Community rallied for lost child
By DARREN COYNE
RESCUE groups searching for an 11-year-old boy on Mt Warning this week were inundated with offers of help from the community, according to State Emergency Service Tweed controller Brian Sheahan.
"Personally I was inundated during the two days with about 50 phone calls from people and associations wanting to come out and assist in the search, prepare meals, or generally help out," Mr Sheahan said.
"It was very heartwarming and I would suggest that if people really want to get involved then they should join one of the volunteer services."
About 80 people were involved in the search for Albert Davis, a student from the Silkwood Steiner School at Upper Nerang on the Gold Coast. Albert became lost from his school group while taking a shortcut.
Mr Sheahan said the majority of times SES volunteers were called to the mountain was to deal with people who had injured themselves, although people going off the track and getting lost were also a problem.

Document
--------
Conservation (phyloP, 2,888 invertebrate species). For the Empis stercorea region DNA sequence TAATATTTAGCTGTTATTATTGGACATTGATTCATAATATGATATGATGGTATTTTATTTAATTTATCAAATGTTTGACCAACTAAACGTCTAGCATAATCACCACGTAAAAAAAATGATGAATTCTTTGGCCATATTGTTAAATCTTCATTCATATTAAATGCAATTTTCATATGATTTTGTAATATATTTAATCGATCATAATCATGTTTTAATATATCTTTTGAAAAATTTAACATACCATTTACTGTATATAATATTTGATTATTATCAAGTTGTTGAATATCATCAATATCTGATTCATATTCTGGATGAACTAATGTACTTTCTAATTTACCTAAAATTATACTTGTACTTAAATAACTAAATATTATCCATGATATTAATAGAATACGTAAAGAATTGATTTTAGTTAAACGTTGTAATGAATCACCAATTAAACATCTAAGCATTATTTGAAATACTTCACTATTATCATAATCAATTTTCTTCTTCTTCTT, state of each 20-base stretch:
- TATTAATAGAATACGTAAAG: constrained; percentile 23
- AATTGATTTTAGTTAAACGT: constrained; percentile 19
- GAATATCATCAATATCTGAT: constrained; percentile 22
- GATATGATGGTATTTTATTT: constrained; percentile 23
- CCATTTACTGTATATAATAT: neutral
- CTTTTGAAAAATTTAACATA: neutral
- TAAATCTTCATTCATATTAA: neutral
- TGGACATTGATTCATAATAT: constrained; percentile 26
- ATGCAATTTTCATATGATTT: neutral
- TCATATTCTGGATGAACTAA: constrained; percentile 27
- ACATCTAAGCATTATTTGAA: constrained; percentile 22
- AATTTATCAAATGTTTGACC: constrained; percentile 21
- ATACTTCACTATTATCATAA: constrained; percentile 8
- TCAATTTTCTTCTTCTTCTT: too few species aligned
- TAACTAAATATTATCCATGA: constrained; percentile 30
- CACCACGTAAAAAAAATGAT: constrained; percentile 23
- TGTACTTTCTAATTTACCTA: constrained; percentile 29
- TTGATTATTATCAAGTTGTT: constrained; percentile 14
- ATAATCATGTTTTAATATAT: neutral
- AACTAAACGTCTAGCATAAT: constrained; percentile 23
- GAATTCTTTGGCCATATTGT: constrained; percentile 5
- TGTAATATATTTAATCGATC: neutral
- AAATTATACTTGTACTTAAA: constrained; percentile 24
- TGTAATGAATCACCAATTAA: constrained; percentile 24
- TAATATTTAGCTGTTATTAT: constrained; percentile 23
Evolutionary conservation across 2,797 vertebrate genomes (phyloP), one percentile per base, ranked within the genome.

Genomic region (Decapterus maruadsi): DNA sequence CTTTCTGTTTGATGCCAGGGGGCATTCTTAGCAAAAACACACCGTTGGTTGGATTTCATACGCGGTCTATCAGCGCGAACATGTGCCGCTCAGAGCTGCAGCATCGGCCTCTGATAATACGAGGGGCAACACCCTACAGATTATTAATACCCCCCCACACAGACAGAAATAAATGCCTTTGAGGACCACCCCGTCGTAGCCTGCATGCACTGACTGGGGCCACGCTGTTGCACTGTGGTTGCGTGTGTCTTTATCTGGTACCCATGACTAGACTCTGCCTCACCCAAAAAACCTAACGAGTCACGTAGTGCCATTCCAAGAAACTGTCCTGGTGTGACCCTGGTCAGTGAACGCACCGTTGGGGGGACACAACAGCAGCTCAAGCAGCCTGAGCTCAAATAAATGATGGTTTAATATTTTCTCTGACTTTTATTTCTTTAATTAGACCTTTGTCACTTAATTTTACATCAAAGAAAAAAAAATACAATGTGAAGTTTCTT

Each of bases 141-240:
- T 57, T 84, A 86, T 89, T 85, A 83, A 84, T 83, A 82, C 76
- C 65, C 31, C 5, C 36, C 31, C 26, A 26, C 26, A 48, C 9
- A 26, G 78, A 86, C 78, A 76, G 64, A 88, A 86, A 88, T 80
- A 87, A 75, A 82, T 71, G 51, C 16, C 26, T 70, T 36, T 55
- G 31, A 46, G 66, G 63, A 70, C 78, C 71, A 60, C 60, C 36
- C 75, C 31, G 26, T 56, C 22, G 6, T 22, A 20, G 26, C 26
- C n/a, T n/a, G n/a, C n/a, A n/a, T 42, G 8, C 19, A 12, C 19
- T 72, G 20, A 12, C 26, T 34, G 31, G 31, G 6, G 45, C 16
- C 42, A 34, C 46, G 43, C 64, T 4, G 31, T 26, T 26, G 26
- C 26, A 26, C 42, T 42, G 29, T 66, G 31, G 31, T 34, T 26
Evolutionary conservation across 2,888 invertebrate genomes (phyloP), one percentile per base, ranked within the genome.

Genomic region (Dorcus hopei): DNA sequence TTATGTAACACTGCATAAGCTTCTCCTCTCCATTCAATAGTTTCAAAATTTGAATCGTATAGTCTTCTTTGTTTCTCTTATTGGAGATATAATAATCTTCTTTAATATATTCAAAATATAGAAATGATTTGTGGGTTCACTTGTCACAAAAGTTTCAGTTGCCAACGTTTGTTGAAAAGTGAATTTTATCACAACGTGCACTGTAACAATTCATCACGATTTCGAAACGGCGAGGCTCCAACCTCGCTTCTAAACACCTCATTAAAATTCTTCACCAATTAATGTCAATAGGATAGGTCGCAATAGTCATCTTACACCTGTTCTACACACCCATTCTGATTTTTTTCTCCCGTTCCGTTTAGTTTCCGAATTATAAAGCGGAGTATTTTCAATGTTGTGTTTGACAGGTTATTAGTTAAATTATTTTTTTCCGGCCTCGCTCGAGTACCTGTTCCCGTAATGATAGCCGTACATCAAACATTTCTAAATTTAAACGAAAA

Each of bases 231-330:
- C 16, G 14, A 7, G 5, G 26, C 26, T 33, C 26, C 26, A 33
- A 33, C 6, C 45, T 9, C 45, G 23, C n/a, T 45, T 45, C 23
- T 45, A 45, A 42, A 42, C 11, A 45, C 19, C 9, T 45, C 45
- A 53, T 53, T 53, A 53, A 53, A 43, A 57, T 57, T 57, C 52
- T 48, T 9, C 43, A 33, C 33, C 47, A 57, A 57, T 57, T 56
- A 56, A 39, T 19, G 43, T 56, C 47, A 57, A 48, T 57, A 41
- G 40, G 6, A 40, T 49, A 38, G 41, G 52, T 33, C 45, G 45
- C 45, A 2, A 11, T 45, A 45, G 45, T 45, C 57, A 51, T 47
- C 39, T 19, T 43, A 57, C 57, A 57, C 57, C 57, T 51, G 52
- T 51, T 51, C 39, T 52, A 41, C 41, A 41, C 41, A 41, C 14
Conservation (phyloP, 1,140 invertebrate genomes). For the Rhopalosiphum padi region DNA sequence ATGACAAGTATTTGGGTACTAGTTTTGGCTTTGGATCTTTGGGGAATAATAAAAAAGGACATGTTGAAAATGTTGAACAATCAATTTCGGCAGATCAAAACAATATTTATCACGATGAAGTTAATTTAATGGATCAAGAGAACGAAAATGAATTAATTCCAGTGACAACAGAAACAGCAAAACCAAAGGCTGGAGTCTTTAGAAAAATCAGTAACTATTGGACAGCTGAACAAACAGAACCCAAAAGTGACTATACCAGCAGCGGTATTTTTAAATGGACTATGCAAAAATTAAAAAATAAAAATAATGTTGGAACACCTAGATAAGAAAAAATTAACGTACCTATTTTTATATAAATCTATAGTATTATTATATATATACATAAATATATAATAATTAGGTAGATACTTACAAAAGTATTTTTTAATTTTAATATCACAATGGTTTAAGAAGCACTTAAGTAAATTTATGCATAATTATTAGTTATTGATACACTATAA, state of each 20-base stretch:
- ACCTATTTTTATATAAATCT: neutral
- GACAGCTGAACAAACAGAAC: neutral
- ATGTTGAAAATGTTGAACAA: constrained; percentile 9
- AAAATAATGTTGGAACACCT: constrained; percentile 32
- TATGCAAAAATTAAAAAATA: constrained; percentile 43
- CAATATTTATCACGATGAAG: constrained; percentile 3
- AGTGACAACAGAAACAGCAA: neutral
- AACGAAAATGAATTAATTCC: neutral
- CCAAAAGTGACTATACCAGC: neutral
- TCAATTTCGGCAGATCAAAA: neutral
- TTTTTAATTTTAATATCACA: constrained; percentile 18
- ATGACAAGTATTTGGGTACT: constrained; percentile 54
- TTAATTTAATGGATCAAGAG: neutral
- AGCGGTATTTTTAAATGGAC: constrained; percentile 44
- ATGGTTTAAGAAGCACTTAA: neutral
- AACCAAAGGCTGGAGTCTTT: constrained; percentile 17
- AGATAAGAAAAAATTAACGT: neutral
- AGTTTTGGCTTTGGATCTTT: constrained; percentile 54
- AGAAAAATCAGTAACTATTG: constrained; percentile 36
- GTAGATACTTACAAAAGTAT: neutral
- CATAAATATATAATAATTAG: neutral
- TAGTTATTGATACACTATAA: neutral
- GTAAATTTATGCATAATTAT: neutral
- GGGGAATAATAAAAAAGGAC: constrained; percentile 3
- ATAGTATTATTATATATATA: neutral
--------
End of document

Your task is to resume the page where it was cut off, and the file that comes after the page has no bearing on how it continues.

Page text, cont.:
"Many people underestimate the mountain. They go up poorly equipped when they should carry a whistle, have proper clothing, water and food. You wouldn't' want to stop people from climbing it, because they come from all over the world, but they should be prepared," he said.
Those sentiments were echoed by James Law, the acting Tweed district area manager of National Parks and Wildlife Service.
Mr Law said although the mountain was well signposted, people often underestimated the difficulty of the walk and needed to be much more prepared.
"That's especially so with groups with children. There needs at least to be one adult at the front and one at the back at all times."
Mr Law also warned against people trying to take shortcuts between looped sections of the track.
"If you drop off at the wrong point thinking you will intersect the track you can miss and be in all sorts of trouble," he said.
"There's some steep drops there and people have to exercise caution, be sensible and not leave the track. And if you have children you must supervise them at all times."
Mr Law reminded climbers that being irresponsible not only put their own lives in danger, but also the lives of the people who turned out for rescues.
"It was one of our field staff and a VRA chap who found the boy and they had to go through some very rough country and put themselves in danger," he said.
Tweed Volunteer Rescue Association co-ordinator John Gracie said yesterday praised the co-ordinated response from the various rescue groups, including police, ambulance, SES, VRA, NPWS and the Rural Fire Service.